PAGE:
What you're doing is natural, and Google understands why you're doing it.
Ultimately, they will serve the page that is most relevant to the searcher.
The keywords in the query, a user's search history, or any other relevant data available on a user's local network can help search engines decide what relevant means.
The outcome of gathering this data is this data is understanding a user's intent. Understanding this helps ensure high likelihood that the page shown to a user matches the reason they're searching for it.
Like I always say...Google ranks pages, not sites!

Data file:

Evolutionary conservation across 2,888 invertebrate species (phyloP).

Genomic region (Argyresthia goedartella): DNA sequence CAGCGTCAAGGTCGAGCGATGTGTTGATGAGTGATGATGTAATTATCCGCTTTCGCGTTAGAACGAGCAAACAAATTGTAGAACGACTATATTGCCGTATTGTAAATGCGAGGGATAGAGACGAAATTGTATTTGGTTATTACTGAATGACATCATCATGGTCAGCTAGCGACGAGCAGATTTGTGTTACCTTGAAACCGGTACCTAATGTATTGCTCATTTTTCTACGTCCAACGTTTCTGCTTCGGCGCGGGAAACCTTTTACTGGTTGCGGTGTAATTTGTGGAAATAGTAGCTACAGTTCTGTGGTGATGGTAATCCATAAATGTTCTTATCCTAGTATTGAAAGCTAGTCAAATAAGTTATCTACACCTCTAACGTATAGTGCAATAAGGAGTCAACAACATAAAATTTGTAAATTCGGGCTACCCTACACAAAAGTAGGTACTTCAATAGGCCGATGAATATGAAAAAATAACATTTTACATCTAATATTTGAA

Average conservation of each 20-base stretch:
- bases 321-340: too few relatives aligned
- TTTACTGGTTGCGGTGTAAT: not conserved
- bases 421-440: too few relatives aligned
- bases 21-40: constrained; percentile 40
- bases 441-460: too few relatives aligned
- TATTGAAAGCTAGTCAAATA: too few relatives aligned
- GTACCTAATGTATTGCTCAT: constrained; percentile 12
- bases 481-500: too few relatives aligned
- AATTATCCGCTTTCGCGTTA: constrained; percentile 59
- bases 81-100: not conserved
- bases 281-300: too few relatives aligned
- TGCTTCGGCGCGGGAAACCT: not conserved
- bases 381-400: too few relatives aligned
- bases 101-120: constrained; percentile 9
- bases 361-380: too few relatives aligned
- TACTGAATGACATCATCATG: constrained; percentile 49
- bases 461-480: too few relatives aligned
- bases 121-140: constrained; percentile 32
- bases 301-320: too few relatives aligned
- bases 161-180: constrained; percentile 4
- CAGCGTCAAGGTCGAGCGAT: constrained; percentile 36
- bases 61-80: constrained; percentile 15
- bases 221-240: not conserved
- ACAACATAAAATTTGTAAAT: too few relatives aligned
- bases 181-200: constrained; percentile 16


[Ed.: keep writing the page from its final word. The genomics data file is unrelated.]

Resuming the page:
Just because 2 pages have sections with pieces of the same content does not mean that the pages are duplicative.
You could have a same block of text on the page about your window treatment product or your guide to treating windows.
To me, the word "duplicate content" is a deceiving.
At least within the realm of Google Search.
You'll know when you're doing something wrong when it doesn't feel right :)